June 11, 2019

Selection of a medical officer to examine an employee terminated from her position pursuant to §72.5 of the Civil Service Law to determine the individual's "fitness for reinstatement" to the position

An individual [Plaintiff] was placed on "ordinary disability leave" involuntarily by the appointing authority pursuant to Civil Service Law §72(5).* About two years later Plaintiff was terminated from her position by the appointing authority pursuant to Civil Service Law §73.**

When she sought to be reinstated to her position the Department of Citywide Administrative Services (DCAS) designated an outside entity, JurisSolutions, to provide a medical officer to examine Plaintiff to determine her fitness to return to duty. Following the medical examination, Plaintiff filed a CPLR Article 78 petition contending that the physicians that had conducted her fit-for-duty evaluation were unqualified.

The Appellate Division dismissed Plaintiff's cause of action, holding that DCAS did not improperly delegate its duty to select a medical officer to an outside entity, JurisSolutions.

Both Civil Service Law §72(1) and §73 essentially provide that "When in the judgment of an appointing authority an employee is unable to perform the duties of his or her position by reason of a disability . . . the appointing authority may require such employee to undergo a medical examination to be conducted by a medical officer selected by the civil service department or municipal commission having jurisdiction."

The court, noting that neither §72(1) or §73 mandates any method that the "civil service department or municipal commission having jurisdiction" must use to select the medical officer, and nothing in the text prohibits DCAS from employing a procurement process to select the medical officer who will conduct the evaluation.

The Appellate Division then cited Lazzari v Town of Eastchester, 20 NY3d 214, a case involving a public employee on "worker's compensation leave" pursuant to §71 of the Civil Service Law, in which the Court of Appeals opined "Although Civil Service Law §71 does not indicate to whom the certification must be made, read in context, it is clear that the certification is made to the Department of Human Resources acting as a civil service commission, the body that arranges for the examination and to whom the results of such an examination are reported. Indeed, the purpose of section 71 is to involve a neutral agency and a physician, independent of both the employee and the employer, with appropriate oversight."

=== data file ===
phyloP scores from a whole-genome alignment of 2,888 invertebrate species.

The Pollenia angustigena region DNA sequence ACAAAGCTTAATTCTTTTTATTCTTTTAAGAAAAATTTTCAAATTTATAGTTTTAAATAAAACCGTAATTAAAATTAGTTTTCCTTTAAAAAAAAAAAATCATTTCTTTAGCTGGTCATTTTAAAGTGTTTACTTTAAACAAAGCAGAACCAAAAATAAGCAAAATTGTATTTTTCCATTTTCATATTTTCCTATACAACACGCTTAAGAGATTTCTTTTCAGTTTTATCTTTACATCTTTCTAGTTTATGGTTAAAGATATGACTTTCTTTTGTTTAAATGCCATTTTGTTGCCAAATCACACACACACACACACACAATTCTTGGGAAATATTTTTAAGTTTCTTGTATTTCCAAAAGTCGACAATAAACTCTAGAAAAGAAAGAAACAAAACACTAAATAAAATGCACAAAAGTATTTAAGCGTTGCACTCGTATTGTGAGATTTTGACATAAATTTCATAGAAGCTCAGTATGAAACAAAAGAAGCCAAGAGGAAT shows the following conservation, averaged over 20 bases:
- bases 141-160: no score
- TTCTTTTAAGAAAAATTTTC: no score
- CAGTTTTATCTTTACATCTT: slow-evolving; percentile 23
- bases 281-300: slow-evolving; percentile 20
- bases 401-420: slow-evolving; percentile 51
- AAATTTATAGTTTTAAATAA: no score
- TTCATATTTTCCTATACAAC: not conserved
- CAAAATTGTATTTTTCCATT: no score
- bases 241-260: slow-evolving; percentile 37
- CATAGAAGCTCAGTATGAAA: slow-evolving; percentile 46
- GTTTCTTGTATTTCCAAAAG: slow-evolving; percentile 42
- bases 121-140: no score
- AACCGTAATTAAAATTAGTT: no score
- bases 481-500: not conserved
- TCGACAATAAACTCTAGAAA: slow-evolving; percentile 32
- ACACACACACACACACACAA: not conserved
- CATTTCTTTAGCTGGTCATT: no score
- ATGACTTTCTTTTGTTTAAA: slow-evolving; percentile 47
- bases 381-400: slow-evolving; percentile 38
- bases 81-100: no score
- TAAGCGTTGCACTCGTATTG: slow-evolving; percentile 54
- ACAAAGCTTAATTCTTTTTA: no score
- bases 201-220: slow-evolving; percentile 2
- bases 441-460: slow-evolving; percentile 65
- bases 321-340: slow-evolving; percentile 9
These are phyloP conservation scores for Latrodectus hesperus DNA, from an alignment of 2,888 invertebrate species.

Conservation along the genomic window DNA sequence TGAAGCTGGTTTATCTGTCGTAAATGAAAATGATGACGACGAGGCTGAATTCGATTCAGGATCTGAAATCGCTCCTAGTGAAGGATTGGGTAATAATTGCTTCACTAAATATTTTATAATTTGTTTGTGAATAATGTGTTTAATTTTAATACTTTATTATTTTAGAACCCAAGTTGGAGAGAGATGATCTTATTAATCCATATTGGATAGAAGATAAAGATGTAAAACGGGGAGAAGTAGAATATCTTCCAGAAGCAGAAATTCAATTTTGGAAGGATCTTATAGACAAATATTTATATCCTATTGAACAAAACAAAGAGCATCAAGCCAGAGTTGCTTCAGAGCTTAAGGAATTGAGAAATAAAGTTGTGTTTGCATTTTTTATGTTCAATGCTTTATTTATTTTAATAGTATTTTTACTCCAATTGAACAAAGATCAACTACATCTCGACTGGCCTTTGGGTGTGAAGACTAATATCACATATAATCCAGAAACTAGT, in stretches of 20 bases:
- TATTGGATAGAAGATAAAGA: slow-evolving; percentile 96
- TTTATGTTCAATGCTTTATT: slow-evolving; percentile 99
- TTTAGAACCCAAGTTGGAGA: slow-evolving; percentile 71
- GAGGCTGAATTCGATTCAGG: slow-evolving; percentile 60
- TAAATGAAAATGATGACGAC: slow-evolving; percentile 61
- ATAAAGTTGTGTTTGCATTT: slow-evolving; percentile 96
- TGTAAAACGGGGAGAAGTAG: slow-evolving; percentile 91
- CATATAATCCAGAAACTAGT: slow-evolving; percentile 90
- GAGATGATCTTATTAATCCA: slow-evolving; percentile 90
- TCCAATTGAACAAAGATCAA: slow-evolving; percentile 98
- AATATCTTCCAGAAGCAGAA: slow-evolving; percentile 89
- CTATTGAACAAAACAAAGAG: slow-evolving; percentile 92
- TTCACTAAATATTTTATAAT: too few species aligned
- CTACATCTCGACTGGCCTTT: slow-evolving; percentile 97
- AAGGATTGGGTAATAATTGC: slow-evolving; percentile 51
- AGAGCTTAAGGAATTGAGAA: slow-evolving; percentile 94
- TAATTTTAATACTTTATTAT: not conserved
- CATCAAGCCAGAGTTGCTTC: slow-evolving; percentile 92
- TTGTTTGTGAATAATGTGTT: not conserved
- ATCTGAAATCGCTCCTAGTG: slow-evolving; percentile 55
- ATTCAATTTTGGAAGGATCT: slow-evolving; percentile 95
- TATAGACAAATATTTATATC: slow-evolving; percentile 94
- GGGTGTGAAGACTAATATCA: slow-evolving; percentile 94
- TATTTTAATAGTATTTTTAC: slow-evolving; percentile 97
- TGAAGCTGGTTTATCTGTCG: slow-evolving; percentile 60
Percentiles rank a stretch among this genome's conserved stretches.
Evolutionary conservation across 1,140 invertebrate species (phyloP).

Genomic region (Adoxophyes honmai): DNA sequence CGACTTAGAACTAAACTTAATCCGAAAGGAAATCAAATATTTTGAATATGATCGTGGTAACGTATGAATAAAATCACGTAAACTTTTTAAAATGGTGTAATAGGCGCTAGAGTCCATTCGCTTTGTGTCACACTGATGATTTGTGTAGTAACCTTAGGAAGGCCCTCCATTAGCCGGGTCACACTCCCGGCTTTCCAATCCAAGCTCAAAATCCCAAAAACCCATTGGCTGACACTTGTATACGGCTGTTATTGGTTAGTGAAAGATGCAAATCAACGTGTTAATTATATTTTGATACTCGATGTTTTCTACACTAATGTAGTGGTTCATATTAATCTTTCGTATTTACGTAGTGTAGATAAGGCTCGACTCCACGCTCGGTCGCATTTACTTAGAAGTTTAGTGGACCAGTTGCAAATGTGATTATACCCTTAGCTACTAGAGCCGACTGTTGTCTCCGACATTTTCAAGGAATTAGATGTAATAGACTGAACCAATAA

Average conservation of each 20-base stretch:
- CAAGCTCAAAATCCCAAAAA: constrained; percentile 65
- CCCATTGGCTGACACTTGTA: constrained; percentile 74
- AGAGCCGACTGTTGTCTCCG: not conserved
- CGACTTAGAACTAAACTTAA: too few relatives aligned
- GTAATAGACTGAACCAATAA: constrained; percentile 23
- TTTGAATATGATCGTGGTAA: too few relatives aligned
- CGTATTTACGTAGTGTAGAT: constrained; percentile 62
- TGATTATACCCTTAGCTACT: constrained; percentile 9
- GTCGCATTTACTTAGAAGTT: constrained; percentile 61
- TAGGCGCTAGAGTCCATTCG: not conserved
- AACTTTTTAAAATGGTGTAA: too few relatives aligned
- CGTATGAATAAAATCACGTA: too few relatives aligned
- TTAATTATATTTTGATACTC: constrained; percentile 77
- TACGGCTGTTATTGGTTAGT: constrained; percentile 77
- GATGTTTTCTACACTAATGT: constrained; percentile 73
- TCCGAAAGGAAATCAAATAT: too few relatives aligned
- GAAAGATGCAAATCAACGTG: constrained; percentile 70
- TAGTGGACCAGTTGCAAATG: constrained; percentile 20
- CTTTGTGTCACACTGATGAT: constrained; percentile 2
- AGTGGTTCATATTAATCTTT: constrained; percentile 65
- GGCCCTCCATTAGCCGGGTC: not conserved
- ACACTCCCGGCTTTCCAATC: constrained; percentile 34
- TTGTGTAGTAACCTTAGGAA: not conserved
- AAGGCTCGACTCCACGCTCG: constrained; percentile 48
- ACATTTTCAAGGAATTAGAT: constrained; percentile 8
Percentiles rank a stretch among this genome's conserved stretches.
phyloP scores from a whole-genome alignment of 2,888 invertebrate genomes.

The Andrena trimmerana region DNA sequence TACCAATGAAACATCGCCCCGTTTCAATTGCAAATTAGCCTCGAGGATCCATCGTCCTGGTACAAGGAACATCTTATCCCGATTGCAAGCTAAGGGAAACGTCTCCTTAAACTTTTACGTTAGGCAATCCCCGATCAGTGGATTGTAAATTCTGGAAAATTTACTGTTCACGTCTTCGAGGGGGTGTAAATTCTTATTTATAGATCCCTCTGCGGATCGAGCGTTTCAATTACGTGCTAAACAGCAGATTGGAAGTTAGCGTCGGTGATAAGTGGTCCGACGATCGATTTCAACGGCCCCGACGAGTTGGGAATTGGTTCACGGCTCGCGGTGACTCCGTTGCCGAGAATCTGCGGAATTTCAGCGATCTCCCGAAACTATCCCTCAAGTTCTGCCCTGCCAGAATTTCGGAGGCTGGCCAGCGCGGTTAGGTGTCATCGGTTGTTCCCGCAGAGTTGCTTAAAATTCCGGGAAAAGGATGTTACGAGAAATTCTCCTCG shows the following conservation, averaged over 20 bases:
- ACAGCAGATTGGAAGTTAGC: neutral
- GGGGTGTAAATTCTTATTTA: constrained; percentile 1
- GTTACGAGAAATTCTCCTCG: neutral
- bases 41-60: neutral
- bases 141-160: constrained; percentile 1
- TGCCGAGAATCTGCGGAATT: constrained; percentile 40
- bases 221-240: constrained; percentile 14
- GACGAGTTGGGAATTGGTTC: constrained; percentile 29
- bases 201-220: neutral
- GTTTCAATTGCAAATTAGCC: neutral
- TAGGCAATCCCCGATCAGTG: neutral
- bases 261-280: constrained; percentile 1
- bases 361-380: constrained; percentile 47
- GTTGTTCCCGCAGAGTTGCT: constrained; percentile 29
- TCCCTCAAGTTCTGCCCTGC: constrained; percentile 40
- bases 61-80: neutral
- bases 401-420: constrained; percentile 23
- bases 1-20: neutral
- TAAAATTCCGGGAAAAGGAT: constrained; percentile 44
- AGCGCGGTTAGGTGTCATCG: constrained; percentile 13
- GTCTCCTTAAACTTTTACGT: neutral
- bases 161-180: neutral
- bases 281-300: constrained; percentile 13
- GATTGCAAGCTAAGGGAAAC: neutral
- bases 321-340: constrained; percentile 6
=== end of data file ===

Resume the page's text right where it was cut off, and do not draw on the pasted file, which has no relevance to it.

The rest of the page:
The Appellate Division, noting that "Although JurisSolutions provides the doctors, DCAS maintains complete control over the selection process," rejected Plaintiff's contention that the doctors that conducted her fit-for-duty evaluation were unqualified as not being supported by the record, and the hearing officer's determinations concerning the doctors' credibility should not be disturbed.

* Civil Service Law §72(5), in pertinent part, provides "Notwithstanding any other provisions of this section, if the appointing authority determines that there is probable cause to believe that the continued presence of the employee on the job represents a potential danger to persons or property or would severely interfere with operations, it  may place such employee on involuntary leave of absence   immediately."

** Civil Service Law §73 of the Civil Service Law provides, in pertinent part, "When an employee has been continuously absent from and unable to perform the duties of his position for one year or more by reason of a disability, other than a disability resulting from occupational injury or disease as defined in the workmen's compensation law, his employment status may be terminated and his position may be filled by a permanent appointment."

The decision is posted on the Internet at: